Confederate General Thomas J. “Stonewall” Jackson Dies 158 Years Ago

by History Channel Editors

The South loses one of its boldest generals on May 10, 1863, when 39-year-old Thomas J. “Stonewall” Jackson dies of pneumonia a week after his own troops accidentally fired on him during the Battle of Chancellorsville in Virginia. In the first two years of the war, Jackson terrorized Union commanders. 

A native Virginian, Jackson grew up in poverty in Clarksburg, in the mountains of what is now West Virginia. Orphaned at an early age, Jackson was raised by relatives and became a shy, lonely young man. He had only a rudimentary education but secured an appointment to the U.S. Military Academy at West Point after another young man from the same congressional district turned down his appointment. Despite poor preparation, Jackson worked hard and graduated 17th in a class of 59 cadets.

“…there stands Jackson like a stone wall.”

Confederate General Barnard Bee

When war broke out in 1861, Jackson became a brigadier general in command of five regiments raised in Virginia’s Shenandoah Valley. At the Battle of Bull Run in July 1861, Jackson earned distinction by leading the attack that secured an advantage for the Confederates. Confederate General Barnard Bee, trying to inspire his troops, exclaimed “there stands Jackson like a stone wall,” and provided one of the most enduring monikers in history.

By 1862, Jackson was recognized as one of the most effective commanders in the Confederate army. Leading his force on one of the most brilliant campaigns in military history during the summer of 1862, Jackson marched around the Shenandoah Valley and held off three Union armies while providing relief for Confederates pinned down on the James Peninsula by George McClellan’s army. He later rejoined the Army of Northern Virginia for the Seven Days battles, and his leadership was stellar at Second Bull Run in August 1862. He soon became Lee’s most trusted corps commander.

“Let us cross over the river and rest under the shade of the trees.”

Confederate General Thomas J. “Stonewall” Jackson

During the Battle of Chancellorsville, despite the fact that they faced an army twice the size of theirs, Lee split his force and sent Jackson around the Union flank—a move that resulted in perhaps the Army of the Potomac’s most stunning defeat of the war. When nightfall halted the attack, Jackson rode forward to reconnoiter the territory for another assault. But as he and his aides rode back to the lines, a group of Rebels opened fire. Jackson was hit three times, and a Southern bullet shattered his left arm, which had to be amputated the next day. Soon, pneumonia set in, and Jackson began to fade. He died on May 10, 1863, with these last words: “Let us cross over the river and rest under the shade of the trees.”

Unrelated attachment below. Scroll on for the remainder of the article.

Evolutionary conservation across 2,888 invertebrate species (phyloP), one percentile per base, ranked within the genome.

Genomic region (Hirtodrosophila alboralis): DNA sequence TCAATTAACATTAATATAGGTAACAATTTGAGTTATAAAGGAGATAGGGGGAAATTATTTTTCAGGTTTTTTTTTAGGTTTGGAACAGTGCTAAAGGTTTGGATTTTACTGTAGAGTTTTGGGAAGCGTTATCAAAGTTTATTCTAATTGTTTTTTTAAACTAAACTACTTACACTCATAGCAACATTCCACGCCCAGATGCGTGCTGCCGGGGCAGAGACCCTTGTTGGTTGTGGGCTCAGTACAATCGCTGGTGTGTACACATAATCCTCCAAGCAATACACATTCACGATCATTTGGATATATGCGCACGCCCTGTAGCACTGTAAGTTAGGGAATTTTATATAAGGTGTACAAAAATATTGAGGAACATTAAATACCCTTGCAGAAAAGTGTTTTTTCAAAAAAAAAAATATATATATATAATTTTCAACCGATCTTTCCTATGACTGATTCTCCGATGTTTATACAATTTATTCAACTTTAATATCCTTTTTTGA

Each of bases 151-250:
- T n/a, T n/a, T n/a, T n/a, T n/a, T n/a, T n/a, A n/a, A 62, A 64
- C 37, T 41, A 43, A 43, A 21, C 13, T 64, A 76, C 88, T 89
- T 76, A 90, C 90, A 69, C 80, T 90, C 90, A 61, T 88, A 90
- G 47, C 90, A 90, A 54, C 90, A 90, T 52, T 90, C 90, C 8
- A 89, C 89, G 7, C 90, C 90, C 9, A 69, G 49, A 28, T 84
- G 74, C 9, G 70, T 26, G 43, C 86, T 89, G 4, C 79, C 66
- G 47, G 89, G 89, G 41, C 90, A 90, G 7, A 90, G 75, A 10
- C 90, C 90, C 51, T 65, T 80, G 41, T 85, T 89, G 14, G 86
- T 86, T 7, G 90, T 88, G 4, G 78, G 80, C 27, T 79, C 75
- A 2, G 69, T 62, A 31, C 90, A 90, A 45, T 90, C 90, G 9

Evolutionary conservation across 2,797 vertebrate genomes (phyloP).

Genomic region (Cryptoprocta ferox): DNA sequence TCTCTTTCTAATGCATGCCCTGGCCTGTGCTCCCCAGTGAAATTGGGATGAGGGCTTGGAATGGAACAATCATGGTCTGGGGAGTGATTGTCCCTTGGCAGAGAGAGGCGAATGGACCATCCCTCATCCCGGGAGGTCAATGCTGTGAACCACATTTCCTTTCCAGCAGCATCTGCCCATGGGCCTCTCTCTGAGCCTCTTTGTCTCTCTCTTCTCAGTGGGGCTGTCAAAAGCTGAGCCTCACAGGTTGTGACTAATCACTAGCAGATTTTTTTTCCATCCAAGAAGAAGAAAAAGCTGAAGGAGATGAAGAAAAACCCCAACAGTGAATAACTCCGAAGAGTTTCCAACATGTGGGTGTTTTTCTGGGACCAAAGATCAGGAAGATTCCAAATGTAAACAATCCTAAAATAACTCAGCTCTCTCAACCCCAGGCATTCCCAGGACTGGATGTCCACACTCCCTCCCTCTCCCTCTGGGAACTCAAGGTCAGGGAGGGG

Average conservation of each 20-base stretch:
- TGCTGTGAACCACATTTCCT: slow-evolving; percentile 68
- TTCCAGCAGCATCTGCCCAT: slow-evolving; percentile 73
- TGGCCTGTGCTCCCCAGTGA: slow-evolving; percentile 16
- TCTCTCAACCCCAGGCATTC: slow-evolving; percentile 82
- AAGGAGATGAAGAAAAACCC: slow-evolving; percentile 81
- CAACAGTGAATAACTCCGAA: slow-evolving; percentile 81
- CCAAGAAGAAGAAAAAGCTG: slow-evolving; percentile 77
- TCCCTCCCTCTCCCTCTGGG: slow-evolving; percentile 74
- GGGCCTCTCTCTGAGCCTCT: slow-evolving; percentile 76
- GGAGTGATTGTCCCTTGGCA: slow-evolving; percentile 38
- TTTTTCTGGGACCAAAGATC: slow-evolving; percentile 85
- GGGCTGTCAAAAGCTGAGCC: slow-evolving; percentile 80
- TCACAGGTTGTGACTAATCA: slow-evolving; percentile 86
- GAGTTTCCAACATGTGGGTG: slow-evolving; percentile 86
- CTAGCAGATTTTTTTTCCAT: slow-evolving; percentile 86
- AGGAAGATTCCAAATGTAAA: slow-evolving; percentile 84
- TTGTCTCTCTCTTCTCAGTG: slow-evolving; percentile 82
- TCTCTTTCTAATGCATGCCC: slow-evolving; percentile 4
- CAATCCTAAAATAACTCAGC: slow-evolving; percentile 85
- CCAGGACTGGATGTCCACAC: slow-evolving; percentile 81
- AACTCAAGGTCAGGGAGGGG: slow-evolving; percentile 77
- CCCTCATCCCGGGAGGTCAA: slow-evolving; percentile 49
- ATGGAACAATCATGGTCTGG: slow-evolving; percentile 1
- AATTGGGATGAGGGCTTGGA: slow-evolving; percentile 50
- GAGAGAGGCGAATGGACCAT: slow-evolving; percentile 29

Information taken from:

Civil War Began 160 Years Ago

by HB Auld, Jr.

On April 12, 1861,160 years ago, the American Civil War began.

“The bloodiest four years in American history began when Confederate shore batteries under General P.G.T. Beauregard opened fire on Union-held Fort Sumter in South Carolina’s Charleston Bay.

During the next 34 hours, 50 Confederate guns and mortars launched more than 4,000 rounds at the poorly supplied fort. On April 13, 1861, U.S. Major Robert Anderson surrendered the fort. Two days later, U.S. President Abraham Lincoln issued a proclamation calling for 75,000 volunteer soldiers to quell the Southern “insurrection.”

(Credit: The History Channel)

A Week of Remembrances

by HB Auld, Jr.

Today marks the beginning of the end for the Confederate States of America, 156 years ago today. (credit: Phil Galloway for the original post)

Back on April 9, 1865, Confederate General Robert E. Lee surrendered his Army of Northern Virginia to Union General Ulysses S. Grant. The army was down from nearly 100,000 earlier in the war to a mere 28,000 by then.

Union forces blocked the Confederate attempt to unite with General Joseph Johnston’s troops in North Carolina and so in order to prevent any further bloodshed in an unwinnable situation General Lee chose to surrender.

Although that major surrender is remembered as the official end to the war, that was not the end of the war however. Joe Johnston surrendered the largest Rebel army on April 26, some 90,000 men. General Richard Taylor surrendered another 10,000 in Alabama on May 4th and General Edmund Kirby Smith surrendered in the Trans-Mississippi arena on May 26th. The final surrender of land forces occurred in Indian Territory on June 23rd when Cherokee Brigadier General Stand Watie threw in the white flag. The last Confederate unit to surrender was the CSS Shenandoah which had been at sea and had not received the news of the collapse. She gave herself up in August, thus bringing a close to a horrific war.

Today marks the beginning of a week of historical remembrances. The Civil War officially ended today, April 9, 1865. The start of the Civil War began on April 12, 1861, (160 years ago), with the firing on Fort Sumter. President Abraham Lincoln was shot on April 14, 1865. He died the following morning on Saturday, April 15, 1865. The RMS Titantic struck an iceberg and sank in the early morning hours of April 15, 1912, in the North Atlantic Ocean, four days into her maiden voyage from Southampton to New York City.

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